Turns out it’s really hard to find demons that are associated with the canonical hours. It’s almost like there are centuries of lore built up that presuppose that demons dislike periods of intense prayer (who would have guessed). Conversely, there are lots of demons associated with the “Italian” hours. Continue reading
Today’s post comes from a conversation I was having with one of my old roommates. We were discussing In Nomine and gods and heavy metal, and they were joking that heavy metal might actually be hell’s music – and that all the mythological themes that show up in it were really an attempt to strip the corresponding associations away from the Ethereals who held them previously.
So naturally, I brought up Furfur: how he’s the Prince of Hardcore; how he’s given to excess; how I imagined his court being a fusion of metal and fanaticism; how I disliked the purely Islamic overtones of fanaticism that showed up in the Dark Khalid writeup.
So my friend asks: “Is there a Demon of Straightedge and a Demon of Veganism under him?”
There wasn’t before. There is now. I hope you enjoy them. Continue reading
Roses are red
Violets are blue
This verse is banal
And your writings are too
Contrary to popular belief, Bavian is a fantastic poet – so good that he almost managed to usurp the whole of Lord Koroidia‘s essence supply. Unfortunately for Bavian, he did not play the patronage game as well as the demon he hoped to unseat.
Hasmed has always preferred a simple life. One angel, one gun, one round. If that is not enough to solve the problem, it was never Hasmed’s to solve. They try to take a similar approach towards helping humans.
As a spirit of dueling, Hasmed will not discourage a wronged party from seeking satisfaction. However, the angel will encourage them to find a place of focus. High emotions can lead to sloppy or misplaced violence. Hasmed respects neither.
Once, not terribly long ago Hachamel was a minor Servitor of Stone.
As an angel he spent decades of his immortal existence growing up and growing old so that he could be truly embedded within a mortal community. However, when his orders finally came down, Hachamel was not commissioned to take on the forces of hell. His job was to join local letter writing campaigns. Lots of local letter writing campaigns.
Before Saminga realized how closely medicine was related to his own Word, Kobal slipped in with one of his longer lasting jokes: the Four Humors.
Though they are much diminished (with the exception of Rubido, Demon of Blood), Kobal has continued to use these demons as liaisons with other superiors. They are not Kobal’s only Marquis, but they are some of the better known ones.
Ahkash Meinkilla is the manic pixie dream girl‘s cousin from hell. She prowls the marches for souls fed up with their unimpressive lives. She then uses their nightmares to magnify their misery before revealing herself as a dark, bubbly and dangerous wonder who can pass through the mediocrity of their dream without getting mired in it.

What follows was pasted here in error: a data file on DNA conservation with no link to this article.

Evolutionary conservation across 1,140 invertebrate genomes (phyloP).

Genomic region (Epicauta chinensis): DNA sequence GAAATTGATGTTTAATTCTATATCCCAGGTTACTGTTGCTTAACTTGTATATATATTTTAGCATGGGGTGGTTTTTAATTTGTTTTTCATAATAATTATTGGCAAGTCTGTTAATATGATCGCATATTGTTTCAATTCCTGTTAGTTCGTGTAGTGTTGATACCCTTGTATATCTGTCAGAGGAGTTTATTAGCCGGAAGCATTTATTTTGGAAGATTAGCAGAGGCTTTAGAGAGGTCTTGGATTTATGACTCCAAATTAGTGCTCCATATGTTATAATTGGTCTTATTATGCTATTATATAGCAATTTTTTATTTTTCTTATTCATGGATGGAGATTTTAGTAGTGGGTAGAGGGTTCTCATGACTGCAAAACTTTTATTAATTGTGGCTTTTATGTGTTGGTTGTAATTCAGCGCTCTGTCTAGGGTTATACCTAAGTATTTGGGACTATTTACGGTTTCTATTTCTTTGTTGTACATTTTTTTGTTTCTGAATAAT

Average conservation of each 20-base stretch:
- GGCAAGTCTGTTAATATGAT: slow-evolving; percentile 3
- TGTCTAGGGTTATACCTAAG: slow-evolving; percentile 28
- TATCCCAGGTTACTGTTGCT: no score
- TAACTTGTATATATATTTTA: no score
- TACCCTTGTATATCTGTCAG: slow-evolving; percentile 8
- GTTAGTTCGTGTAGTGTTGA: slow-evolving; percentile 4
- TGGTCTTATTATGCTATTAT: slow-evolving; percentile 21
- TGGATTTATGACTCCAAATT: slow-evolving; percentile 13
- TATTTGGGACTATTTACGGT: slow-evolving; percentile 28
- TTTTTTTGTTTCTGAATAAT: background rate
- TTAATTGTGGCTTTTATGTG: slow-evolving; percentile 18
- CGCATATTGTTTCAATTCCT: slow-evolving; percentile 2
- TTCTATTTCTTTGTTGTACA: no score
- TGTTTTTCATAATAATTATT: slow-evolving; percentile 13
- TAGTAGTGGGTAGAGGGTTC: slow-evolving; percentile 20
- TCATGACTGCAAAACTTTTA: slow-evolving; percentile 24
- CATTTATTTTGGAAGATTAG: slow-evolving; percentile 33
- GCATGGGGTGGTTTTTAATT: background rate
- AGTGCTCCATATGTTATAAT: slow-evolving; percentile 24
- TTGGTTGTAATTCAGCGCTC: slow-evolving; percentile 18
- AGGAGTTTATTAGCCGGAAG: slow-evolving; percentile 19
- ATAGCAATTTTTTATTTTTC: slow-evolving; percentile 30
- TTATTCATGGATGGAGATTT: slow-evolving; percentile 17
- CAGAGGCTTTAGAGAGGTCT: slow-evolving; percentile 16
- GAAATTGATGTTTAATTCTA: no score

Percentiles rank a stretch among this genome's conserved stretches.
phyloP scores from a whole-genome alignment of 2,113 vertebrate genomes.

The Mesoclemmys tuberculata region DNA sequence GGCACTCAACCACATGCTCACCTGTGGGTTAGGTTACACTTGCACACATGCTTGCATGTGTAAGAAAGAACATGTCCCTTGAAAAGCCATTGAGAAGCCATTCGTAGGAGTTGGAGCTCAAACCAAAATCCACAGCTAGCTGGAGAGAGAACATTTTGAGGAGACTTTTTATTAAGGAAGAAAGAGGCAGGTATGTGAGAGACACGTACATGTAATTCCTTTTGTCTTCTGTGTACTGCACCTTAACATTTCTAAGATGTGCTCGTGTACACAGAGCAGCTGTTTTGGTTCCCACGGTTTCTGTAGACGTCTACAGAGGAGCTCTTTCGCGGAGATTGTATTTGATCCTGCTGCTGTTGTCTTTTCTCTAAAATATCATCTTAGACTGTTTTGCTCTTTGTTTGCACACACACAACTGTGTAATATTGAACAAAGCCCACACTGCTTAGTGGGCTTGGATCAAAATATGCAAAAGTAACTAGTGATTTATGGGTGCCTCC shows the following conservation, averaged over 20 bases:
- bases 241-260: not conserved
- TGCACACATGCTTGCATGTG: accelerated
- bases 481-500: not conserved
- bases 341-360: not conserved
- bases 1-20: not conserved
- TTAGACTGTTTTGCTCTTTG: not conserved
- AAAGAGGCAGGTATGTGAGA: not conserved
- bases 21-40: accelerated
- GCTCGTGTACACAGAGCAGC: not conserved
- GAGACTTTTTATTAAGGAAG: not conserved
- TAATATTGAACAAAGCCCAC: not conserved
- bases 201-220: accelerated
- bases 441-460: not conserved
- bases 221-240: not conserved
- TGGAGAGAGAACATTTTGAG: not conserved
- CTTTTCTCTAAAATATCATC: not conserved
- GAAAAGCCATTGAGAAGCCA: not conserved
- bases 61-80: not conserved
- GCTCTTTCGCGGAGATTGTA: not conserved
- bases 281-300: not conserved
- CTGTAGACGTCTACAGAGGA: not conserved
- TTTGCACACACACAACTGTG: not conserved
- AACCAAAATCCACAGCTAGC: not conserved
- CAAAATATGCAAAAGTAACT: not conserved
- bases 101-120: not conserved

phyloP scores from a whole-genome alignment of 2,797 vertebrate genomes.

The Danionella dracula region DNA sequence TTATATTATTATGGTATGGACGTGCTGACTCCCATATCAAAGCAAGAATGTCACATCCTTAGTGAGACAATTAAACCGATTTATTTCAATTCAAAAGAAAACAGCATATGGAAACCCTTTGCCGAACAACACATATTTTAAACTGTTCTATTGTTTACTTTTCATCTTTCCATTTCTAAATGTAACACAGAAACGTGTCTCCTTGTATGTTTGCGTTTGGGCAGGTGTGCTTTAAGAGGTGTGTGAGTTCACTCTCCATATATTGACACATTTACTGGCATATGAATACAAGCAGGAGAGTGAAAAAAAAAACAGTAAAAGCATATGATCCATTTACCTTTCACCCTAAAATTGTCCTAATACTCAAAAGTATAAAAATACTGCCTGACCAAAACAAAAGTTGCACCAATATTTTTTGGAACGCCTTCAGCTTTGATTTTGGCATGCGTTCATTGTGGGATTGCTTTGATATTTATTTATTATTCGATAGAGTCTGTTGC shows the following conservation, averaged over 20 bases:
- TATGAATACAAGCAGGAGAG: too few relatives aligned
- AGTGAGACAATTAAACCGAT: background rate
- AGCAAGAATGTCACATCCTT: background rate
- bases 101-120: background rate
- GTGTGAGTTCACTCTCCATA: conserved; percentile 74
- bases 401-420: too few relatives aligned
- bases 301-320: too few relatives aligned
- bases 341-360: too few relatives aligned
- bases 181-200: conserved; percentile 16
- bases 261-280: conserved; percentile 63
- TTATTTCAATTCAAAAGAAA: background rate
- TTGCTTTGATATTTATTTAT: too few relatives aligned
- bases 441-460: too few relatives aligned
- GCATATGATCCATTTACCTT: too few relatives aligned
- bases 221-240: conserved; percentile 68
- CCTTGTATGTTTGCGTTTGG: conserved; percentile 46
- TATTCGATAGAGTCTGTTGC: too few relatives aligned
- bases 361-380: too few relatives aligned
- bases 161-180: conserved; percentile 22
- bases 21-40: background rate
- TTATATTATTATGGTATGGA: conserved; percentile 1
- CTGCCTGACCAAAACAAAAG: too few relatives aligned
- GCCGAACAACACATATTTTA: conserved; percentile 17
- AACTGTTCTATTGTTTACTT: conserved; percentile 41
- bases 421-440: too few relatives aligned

Cue the real world meeting. Ahkash is just as intense and intriguing as she appeared in the dream – and she has an idea. It’s a little dangerous, a little illegal, but it’s different, and that’s what really matters. The Demoness never really seems impressed with her target (she’s not), but she keeps inviting him along, so that must mean something, right?
Kindergarten is for Children. That’s Coenobita’s raison d’etre. E travels the world from school to school, possessing parents, teachers, and administrators as necessary to ensure this one truth is not forgotten. Of course Coenobita isn’t in it for the adults, so a portion of eir forces usually inhabit a class pet, and another bit some local bird or cat that can move quickly to carry the word if reinforcements are needed.
Coenobita’s celestial form looks something like a hermit crab whose “shell” is the last human e possessed. Like all Kyriotates, eir celestial body is made up of a surplus of eyes, mouths, and limbs borrowed from other creatures e has inhabited.
This week I was thinking about the Words of Archangels. In Nomine presents them as overwhelmingly positive, but even with the Words selected for heaven’s greatest agents are not entirely beneficent. This can be most easily seen in War, but Creation, Wind, Judgement, and so many of the others also have a dark side.
In fact, one of the easiest ways to make In Nomine darker (and lower contrast) is to make the Archangels incapable of seeing any aspect of their word as malevolent. The logic would go something like this: “I am a manifestation of G-d’s will. My Word is X. Therefore X is also a manifestation of G-d’s will. Since G-d is good, X must also be good.” Questioning this logic would effectively be seen as questioning the Archangel’s faith with G-d.